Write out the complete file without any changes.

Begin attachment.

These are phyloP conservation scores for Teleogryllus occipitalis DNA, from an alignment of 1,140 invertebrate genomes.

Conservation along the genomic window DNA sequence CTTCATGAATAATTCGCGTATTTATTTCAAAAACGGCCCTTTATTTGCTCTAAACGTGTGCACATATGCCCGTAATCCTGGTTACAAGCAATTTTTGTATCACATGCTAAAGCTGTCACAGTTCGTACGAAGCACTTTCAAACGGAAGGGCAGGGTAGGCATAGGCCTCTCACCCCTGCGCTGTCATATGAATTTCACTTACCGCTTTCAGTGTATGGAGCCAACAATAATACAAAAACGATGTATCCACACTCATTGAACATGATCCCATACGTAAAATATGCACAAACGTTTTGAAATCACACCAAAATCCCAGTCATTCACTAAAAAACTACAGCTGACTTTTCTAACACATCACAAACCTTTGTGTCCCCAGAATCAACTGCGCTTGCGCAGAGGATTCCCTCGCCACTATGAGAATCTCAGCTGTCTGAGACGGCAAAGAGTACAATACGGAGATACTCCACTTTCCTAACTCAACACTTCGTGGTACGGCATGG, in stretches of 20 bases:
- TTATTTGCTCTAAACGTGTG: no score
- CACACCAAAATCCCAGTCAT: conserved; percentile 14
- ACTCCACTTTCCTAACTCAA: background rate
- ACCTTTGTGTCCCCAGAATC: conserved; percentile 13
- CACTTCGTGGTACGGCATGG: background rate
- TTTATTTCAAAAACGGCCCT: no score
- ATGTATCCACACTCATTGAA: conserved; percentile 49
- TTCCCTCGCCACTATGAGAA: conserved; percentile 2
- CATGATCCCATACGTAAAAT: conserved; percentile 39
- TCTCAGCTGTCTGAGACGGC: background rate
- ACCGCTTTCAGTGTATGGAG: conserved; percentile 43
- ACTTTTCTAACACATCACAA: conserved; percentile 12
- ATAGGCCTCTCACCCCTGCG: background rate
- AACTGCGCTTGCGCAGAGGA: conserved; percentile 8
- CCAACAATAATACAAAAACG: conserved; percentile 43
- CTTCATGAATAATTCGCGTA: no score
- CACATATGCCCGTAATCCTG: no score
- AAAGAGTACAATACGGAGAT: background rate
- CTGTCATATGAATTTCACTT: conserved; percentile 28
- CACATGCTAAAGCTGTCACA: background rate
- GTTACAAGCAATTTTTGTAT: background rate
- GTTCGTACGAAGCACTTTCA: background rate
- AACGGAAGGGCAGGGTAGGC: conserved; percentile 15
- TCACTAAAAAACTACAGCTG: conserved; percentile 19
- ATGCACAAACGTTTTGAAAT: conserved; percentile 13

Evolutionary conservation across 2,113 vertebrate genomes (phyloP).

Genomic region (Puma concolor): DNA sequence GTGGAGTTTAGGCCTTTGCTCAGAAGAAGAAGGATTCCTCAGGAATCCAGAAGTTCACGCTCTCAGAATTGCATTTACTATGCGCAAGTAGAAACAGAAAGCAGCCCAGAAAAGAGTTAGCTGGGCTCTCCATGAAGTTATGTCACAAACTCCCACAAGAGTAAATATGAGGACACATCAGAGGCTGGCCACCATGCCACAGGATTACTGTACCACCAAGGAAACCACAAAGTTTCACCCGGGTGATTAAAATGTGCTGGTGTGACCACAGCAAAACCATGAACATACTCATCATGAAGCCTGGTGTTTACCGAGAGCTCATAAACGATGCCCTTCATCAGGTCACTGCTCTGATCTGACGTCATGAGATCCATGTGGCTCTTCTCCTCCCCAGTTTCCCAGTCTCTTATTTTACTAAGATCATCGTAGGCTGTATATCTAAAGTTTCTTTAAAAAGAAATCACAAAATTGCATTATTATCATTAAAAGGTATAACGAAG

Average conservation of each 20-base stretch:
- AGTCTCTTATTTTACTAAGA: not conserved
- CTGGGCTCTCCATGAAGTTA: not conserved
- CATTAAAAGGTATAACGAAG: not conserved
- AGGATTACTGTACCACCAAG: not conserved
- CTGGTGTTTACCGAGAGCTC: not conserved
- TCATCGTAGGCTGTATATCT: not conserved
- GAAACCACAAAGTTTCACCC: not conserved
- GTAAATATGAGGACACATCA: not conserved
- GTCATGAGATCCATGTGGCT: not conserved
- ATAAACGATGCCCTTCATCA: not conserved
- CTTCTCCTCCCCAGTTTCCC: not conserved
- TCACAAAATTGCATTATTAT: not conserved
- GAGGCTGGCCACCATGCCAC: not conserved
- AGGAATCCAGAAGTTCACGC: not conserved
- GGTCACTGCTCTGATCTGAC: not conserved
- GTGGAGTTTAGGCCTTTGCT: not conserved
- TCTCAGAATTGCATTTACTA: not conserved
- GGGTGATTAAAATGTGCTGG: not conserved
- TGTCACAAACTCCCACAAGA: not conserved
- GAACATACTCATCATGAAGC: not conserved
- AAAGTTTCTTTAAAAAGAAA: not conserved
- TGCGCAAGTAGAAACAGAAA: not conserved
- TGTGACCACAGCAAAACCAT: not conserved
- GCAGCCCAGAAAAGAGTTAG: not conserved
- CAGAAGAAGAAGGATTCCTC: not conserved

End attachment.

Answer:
These are phyloP conservation scores for Teleogryllus occipitalis DNA, from an alignment of 1,140 invertebrate genomes.

Conservation along the genomic window DNA sequence CTTCATGAATAATTCGCGTATTTATTTCAAAAACGGCCCTTTATTTGCTCTAAACGTGTGCACATATGCCCGTAATCCTGGTTACAAGCAATTTTTGTATCACATGCTAAAGCTGTCACAGTTCGTACGAAGCACTTTCAAACGGAAGGGCAGGGTAGGCATAGGCCTCTCACCCCTGCGCTGTCATATGAATTTCACTTACCGCTTTCAGTGTATGGAGCCAACAATAATACAAAAACGATGTATCCACACTCATTGAACATGATCCCATACGTAAAATATGCACAAACGTTTTGAAATCACACCAAAATCCCAGTCATTCACTAAAAAACTACAGCTGACTTTTCTAACACATCACAAACCTTTGTGTCCCCAGAATCAACTGCGCTTGCGCAGAGGATTCCCTCGCCACTATGAGAATCTCAGCTGTCTGAGACGGCAAAGAGTACAATACGGAGATACTCCACTTTCCTAACTCAACACTTCGTGGTACGGCATGG, in stretches of 20 bases:
- TTATTTGCTCTAAACGTGTG: no score
- CACACCAAAATCCCAGTCAT: conserved; percentile 14
- ACTCCACTTTCCTAACTCAA: background rate
- ACCTTTGTGTCCCCAGAATC: conserved; percentile 13
- CACTTCGTGGTACGGCATGG: background rate
- TTTATTTCAAAAACGGCCCT: no score
- ATGTATCCACACTCATTGAA: conserved; percentile 49
- TTCCCTCGCCACTATGAGAA: conserved; percentile 2
- CATGATCCCATACGTAAAAT: conserved; percentile 39
- TCTCAGCTGTCTGAGACGGC: background rate
- ACCGCTTTCAGTGTATGGAG: conserved; percentile 43
- ACTTTTCTAACACATCACAA: conserved; percentile 12
- ATAGGCCTCTCACCCCTGCG: background rate
- AACTGCGCTTGCGCAGAGGA: conserved; percentile 8
- CCAACAATAATACAAAAACG: conserved; percentile 43
- CTTCATGAATAATTCGCGTA: no score
- CACATATGCCCGTAATCCTG: no score
- AAAGAGTACAATACGGAGAT: background rate
- CTGTCATATGAATTTCACTT: conserved; percentile 28
- CACATGCTAAAGCTGTCACA: background rate
- GTTACAAGCAATTTTTGTAT: background rate
- GTTCGTACGAAGCACTTTCA: background rate
- AACGGAAGGGCAGGGTAGGC: conserved; percentile 15
- TCACTAAAAAACTACAGCTG: conserved; percentile 19
- ATGCACAAACGTTTTGAAAT: conserved; percentile 13

Evolutionary conservation across 2,113 vertebrate genomes (phyloP).

Genomic region (Puma concolor): DNA sequence GTGGAGTTTAGGCCTTTGCTCAGAAGAAGAAGGATTCCTCAGGAATCCAGAAGTTCACGCTCTCAGAATTGCATTTACTATGCGCAAGTAGAAACAGAAAGCAGCCCAGAAAAGAGTTAGCTGGGCTCTCCATGAAGTTATGTCACAAACTCCCACAAGAGTAAATATGAGGACACATCAGAGGCTGGCCACCATGCCACAGGATTACTGTACCACCAAGGAAACCACAAAGTTTCACCCGGGTGATTAAAATGTGCTGGTGTGACCACAGCAAAACCATGAACATACTCATCATGAAGCCTGGTGTTTACCGAGAGCTCATAAACGATGCCCTTCATCAGGTCACTGCTCTGATCTGACGTCATGAGATCCATGTGGCTCTTCTCCTCCCCAGTTTCCCAGTCTCTTATTTTACTAAGATCATCGTAGGCTGTATATCTAAAGTTTCTTTAAAAAGAAATCACAAAATTGCATTATTATCATTAAAAGGTATAACGAAG

Average conservation of each 20-base stretch:
- AGTCTCTTATTTTACTAAGA: not conserved
- CTGGGCTCTCCATGAAGTTA: not conserved
- CATTAAAAGGTATAACGAAG: not conserved
- AGGATTACTGTACCACCAAG: not conserved
- CTGGTGTTTACCGAGAGCTC: not conserved
- TCATCGTAGGCTGTATATCT: not conserved
- GAAACCACAAAGTTTCACCC: not conserved
- GTAAATATGAGGACACATCA: not conserved
- GTCATGAGATCCATGTGGCT: not conserved
- ATAAACGATGCCCTTCATCA: not conserved
- CTTCTCCTCCCCAGTTTCCC: not conserved
- TCACAAAATTGCATTATTAT: not conserved
- GAGGCTGGCCACCATGCCAC: not conserved
- AGGAATCCAGAAGTTCACGC: not conserved
- GGTCACTGCTCTGATCTGAC: not conserved
- GTGGAGTTTAGGCCTTTGCT: not conserved
- TCTCAGAATTGCATTTACTA: not conserved
- GGGTGATTAAAATGTGCTGG: not conserved
- TGTCACAAACTCCCACAAGA: not conserved
- GAACATACTCATCATGAAGC: not conserved
- AAAGTTTCTTTAAAAAGAAA: not conserved
- TGCGCAAGTAGAAACAGAAA: not conserved
- TGTGACCACAGCAAAACCAT: not conserved
- GCAGCCCAGAAAAGAGTTAG: not conserved
- CAGAAGAAGAAGGATTCCTC: not conserved